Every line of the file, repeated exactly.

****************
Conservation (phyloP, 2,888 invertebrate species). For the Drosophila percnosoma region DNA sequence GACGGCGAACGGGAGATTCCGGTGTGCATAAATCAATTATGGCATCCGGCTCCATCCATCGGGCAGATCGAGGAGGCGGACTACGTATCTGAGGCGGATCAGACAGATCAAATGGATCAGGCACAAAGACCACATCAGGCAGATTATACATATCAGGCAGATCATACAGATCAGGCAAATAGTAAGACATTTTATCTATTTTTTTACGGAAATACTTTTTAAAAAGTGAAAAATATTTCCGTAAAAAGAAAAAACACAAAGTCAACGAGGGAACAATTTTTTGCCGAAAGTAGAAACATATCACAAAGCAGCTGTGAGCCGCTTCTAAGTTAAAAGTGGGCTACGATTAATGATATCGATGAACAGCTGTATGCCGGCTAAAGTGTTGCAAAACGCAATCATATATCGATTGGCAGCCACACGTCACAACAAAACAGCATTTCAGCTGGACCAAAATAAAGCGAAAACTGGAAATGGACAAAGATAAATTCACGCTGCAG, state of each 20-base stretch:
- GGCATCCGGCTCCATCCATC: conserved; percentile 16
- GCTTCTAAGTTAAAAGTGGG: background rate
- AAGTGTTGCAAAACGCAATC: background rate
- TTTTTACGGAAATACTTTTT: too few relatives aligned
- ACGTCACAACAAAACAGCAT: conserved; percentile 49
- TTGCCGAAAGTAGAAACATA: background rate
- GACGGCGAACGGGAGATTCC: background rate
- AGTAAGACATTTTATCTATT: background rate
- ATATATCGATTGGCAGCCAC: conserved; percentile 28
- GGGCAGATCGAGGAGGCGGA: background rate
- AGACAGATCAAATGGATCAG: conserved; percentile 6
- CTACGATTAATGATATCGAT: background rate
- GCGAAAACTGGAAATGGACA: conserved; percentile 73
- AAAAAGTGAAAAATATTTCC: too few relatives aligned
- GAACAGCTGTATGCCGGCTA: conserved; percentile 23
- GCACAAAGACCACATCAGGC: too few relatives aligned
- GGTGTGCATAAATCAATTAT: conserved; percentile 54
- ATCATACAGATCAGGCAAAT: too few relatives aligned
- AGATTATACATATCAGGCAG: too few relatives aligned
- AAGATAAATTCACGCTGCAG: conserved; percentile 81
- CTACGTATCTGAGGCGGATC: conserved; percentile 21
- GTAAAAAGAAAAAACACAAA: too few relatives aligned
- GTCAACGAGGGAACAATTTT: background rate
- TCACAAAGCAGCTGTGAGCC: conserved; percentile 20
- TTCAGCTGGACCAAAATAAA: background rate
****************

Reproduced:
Conservation (phyloP, 2,888 invertebrate species). For the Drosophila percnosoma region DNA sequence GACGGCGAACGGGAGATTCCGGTGTGCATAAATCAATTATGGCATCCGGCTCCATCCATCGGGCAGATCGAGGAGGCGGACTACGTATCTGAGGCGGATCAGACAGATCAAATGGATCAGGCACAAAGACCACATCAGGCAGATTATACATATCAGGCAGATCATACAGATCAGGCAAATAGTAAGACATTTTATCTATTTTTTTACGGAAATACTTTTTAAAAAGTGAAAAATATTTCCGTAAAAAGAAAAAACACAAAGTCAACGAGGGAACAATTTTTTGCCGAAAGTAGAAACATATCACAAAGCAGCTGTGAGCCGCTTCTAAGTTAAAAGTGGGCTACGATTAATGATATCGATGAACAGCTGTATGCCGGCTAAAGTGTTGCAAAACGCAATCATATATCGATTGGCAGCCACACGTCACAACAAAACAGCATTTCAGCTGGACCAAAATAAAGCGAAAACTGGAAATGGACAAAGATAAATTCACGCTGCAG, state of each 20-base stretch:
- GGCATCCGGCTCCATCCATC: conserved; percentile 16
- GCTTCTAAGTTAAAAGTGGG: background rate
- AAGTGTTGCAAAACGCAATC: background rate
- TTTTTACGGAAATACTTTTT: too few relatives aligned
- ACGTCACAACAAAACAGCAT: conserved; percentile 49
- TTGCCGAAAGTAGAAACATA: background rate
- GACGGCGAACGGGAGATTCC: background rate
- AGTAAGACATTTTATCTATT: background rate
- ATATATCGATTGGCAGCCAC: conserved; percentile 28
- GGGCAGATCGAGGAGGCGGA: background rate
- AGACAGATCAAATGGATCAG: conserved; percentile 6
- CTACGATTAATGATATCGAT: background rate
- GCGAAAACTGGAAATGGACA: conserved; percentile 73
- AAAAAGTGAAAAATATTTCC: too few relatives aligned
- GAACAGCTGTATGCCGGCTA: conserved; percentile 23
- GCACAAAGACCACATCAGGC: too few relatives aligned
- GGTGTGCATAAATCAATTAT: conserved; percentile 54
- ATCATACAGATCAGGCAAAT: too few relatives aligned
- AGATTATACATATCAGGCAG: too few relatives aligned
- AAGATAAATTCACGCTGCAG: conserved; percentile 81
- CTACGTATCTGAGGCGGATC: conserved; percentile 21
- GTAAAAAGAAAAAACACAAA: too few relatives aligned
- GTCAACGAGGGAACAATTTT: background rate
- TCACAAAGCAGCTGTGAGCC: conserved; percentile 20
- TTCAGCTGGACCAAAATAAA: background rate